How Canadian CIOs should practice best practices

We’re all familiar with best practices in IT: change management, incident tracking, a single-point-of-contact for users among many. We know using best practices is good IT management. Most CIOs have heard of ITIL best practices, but few of us have taken the time to become familiar with what ITIL is and how it could help us manage IT better.

Glancing out the window as you’re settling into your seat after boarding your flight, you see the pilot doing a walk around the airplane as a part of the pre-flight checklist. Pilots are professionals and know what needs to be checked but still rely on a physical checklist (some now on tablets) to be sure that nothing gets overlooked. This is a classic case of a process to ensure that the obvious is NOT taken for granted, something that if not done can easily lead to service issues in any complex system, whether an airplane or IT service delivery systems.

 The pre-flight walk around is evidence that the process is both established and embedded into the workflow. No pilot would attempt to take-off until satisfied that everything is ready to go. We do the same in IT through processes that ensure daily backups are done, checked and stored off-site, so why talk about ITIL? What about other IT processes? Is there a master checklist of everything you do, and if so, are these activities embedded into your staff behaviour or are they sitting in dusty binders or in a rarely accessed part of SharePoint to be referenced only if questioned or during the annual budget negotiations?

ITIL is a series of best practices documents – library – which initially collected the folkways for successfully managing IT services as IT grew from a small ancillary part of accounting into its current pervasive utility throughout the organizational structure. Best practices deal with “what’s” – things that need to be examined, considered, and as appropriate, developed into operational processes. Yet most of IT is focused on the “how’s.” Of course back-ups are needed; what’s the most effective procedure? 

Because ITIL isn’t prescriptive, it’s been dismissed as good theory: I don’t have the time to look at it, my hands are full just serving my users and fire fighting. And besides, if ITIL’s author is government, just how useful could it be?   As a result, too few IT leaders know what best practices are contained in the ITIL libraries and how these could be applied to their service management challenges, missing opportunities to improve IT’s business value and alignment to the organization. In this, we all, as an industry, lose as the perception lingers that IT is an expensive overhead rather than a critical business enabler.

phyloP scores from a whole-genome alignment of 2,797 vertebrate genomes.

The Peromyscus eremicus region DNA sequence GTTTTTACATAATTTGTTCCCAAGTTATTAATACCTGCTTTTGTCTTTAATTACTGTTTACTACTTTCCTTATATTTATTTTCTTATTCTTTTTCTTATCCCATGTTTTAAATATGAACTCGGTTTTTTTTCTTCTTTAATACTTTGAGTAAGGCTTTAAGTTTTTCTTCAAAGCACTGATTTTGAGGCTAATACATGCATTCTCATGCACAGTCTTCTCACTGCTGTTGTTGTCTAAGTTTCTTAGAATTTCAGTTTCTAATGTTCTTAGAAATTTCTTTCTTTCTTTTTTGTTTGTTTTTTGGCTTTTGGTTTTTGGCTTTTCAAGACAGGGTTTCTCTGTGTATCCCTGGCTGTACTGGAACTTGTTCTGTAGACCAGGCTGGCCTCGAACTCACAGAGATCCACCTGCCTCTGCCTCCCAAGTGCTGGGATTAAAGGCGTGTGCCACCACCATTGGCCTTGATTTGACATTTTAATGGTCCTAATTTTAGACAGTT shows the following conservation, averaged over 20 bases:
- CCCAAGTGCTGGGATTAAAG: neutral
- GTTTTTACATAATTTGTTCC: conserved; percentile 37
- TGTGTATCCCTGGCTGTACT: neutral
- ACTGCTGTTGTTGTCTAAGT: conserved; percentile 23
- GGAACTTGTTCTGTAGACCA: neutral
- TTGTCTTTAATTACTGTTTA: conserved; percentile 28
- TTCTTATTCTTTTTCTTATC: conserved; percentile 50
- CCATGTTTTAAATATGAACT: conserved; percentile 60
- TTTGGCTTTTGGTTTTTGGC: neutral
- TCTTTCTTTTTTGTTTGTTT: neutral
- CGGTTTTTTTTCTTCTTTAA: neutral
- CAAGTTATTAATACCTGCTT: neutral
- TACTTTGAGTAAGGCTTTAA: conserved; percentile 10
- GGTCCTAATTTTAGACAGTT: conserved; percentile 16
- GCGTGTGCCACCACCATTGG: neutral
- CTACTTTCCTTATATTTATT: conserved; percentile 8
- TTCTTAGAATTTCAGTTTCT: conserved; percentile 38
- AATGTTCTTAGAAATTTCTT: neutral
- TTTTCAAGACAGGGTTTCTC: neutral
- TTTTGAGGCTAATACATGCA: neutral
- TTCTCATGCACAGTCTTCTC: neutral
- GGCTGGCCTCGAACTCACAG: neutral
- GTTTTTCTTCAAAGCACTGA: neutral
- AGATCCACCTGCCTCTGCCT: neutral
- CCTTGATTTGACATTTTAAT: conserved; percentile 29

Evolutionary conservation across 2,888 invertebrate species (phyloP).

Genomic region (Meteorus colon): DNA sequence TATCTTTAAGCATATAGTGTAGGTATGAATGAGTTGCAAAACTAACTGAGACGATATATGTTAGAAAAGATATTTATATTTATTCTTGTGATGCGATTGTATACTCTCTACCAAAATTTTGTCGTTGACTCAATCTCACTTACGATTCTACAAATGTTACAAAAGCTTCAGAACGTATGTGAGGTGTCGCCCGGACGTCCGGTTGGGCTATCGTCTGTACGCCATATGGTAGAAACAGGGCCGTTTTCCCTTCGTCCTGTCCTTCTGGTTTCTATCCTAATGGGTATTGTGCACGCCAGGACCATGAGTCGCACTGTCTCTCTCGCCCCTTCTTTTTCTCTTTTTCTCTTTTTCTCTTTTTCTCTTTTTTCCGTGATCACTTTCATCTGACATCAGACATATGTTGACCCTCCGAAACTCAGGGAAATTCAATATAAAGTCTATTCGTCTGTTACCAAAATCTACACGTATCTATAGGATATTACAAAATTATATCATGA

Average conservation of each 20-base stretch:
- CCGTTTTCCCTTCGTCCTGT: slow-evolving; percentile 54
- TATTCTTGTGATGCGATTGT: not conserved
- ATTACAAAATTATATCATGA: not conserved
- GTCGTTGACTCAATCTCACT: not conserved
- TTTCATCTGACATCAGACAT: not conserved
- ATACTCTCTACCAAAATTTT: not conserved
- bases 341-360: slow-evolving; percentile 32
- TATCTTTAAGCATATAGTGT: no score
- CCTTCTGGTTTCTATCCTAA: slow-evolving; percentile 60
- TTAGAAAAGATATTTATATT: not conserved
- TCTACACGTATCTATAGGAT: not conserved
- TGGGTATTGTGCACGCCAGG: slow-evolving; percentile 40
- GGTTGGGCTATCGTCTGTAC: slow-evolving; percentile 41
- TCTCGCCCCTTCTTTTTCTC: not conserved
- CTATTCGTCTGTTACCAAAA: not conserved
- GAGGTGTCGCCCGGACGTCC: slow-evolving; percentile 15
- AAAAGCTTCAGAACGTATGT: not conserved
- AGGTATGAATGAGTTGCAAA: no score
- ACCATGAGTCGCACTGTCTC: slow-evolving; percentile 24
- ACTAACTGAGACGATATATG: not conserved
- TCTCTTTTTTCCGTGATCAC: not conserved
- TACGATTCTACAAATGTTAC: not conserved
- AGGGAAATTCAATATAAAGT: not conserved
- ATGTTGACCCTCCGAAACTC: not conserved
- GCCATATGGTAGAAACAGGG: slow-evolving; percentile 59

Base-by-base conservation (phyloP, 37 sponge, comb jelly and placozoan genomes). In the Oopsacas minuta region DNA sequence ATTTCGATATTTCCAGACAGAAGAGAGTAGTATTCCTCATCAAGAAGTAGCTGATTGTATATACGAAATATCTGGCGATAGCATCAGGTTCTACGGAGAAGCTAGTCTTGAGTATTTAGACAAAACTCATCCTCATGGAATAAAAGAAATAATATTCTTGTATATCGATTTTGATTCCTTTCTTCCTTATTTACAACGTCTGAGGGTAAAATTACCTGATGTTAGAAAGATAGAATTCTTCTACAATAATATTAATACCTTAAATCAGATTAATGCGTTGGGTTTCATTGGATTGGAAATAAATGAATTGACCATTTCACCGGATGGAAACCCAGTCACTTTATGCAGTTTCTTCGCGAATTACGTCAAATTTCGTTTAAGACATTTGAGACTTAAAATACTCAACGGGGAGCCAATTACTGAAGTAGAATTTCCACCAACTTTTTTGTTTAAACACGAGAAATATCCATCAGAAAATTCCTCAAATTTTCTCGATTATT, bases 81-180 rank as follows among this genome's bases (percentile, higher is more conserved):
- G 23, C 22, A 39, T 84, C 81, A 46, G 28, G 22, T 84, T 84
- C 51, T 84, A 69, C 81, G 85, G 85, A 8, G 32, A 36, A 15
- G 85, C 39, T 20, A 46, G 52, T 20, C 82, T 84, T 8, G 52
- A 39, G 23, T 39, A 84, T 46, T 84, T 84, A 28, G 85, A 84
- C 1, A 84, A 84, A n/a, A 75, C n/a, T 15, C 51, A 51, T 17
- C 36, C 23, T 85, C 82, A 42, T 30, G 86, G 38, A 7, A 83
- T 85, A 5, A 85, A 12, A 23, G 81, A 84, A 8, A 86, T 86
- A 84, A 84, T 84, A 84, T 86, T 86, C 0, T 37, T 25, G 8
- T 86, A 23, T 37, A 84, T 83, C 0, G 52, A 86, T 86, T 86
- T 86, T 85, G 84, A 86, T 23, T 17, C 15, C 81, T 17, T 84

Applying best practices is learning from others’ mistakes instead of having to make those mistakes yourself. Using someone else’s experience is a lot better and cheaper than your own. But best practices don’t stop there. The overall premise and promise of ITIL is a comprehensive view of the best practices for effectively managing IT service to provide business value across the full systems’ lifecycle. Given that CIO Canada and every other IT management publication, seminar, and book is focused on alignment with the business and IT as a business enabler, best practices are an important leadership tool to review, measure, and calibrate how well IT is working. Having a well thought out and widely used checklist of what those practices are allows IT leaders to focus on how their organization is working and where improvement is needed.

This doesn’t mean that you pick up the ITIL library and start blindly following it. As with the pilot’s pre-flight walk around, the checklist needs to be tailored to your business’ needs. With the business paying for IT services, IT can’t assume it knows best about what provides business value. Responding to a user request with “it’s not in the service catalog” isn’t a best practice and doesn’t ensure the CIO’s job security. Frivolous requests will occur, but it’s the business unit’s job to manage its operations effectively and define to IT what services it needs to do its job. IT’s challenges are in balancing providing service at a reasonable cost to deliver that value with all of the other conflicting demands from other parts of the business. 

One set of best practices frequently neglected is continuous service improvement (CSI). Too often this is partly implemented, focusing on improving delivery of existing services, especially on reducing costs. What’s missed is that IT services have to be competitive – function, technology used, cost – in the marketplace, and deliver the business value needed today and tomorrow – which is not what it was yesterday. 

And there are things in ITIL which you may not agree with. I can’t accept expressing service levels as ‘targets.’ Conventional wisdom for an IT manager is to avoid firm guarantees or if forced, water it down so it can’t come back to haunt. One large in-house provider had service level ‘targets’ of 85% – that’s about 2 months of downtime per year for delivery of basic IT services! Their internal bill-back rates were ‘competitive’ with external providers, but overlooked their 98%+ committed levels with penalties for non-performance. That’s not business value.  Service levels have to be reasonable for the business to operate and for IT to deliver. ‘Target’ gives permission to fail: we’re sorry that the service was down, but we tried our best.  As Yoda would say: “do or do not; there is no try.” 

The best practice I’d like to see us all adopt is to do a pre-flight ITIL checklist review as the first step in the annual update of the IT strategic plan to make sure that we’re ready to fly. 

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Jim Love, Chief Content Officer, IT World Canada

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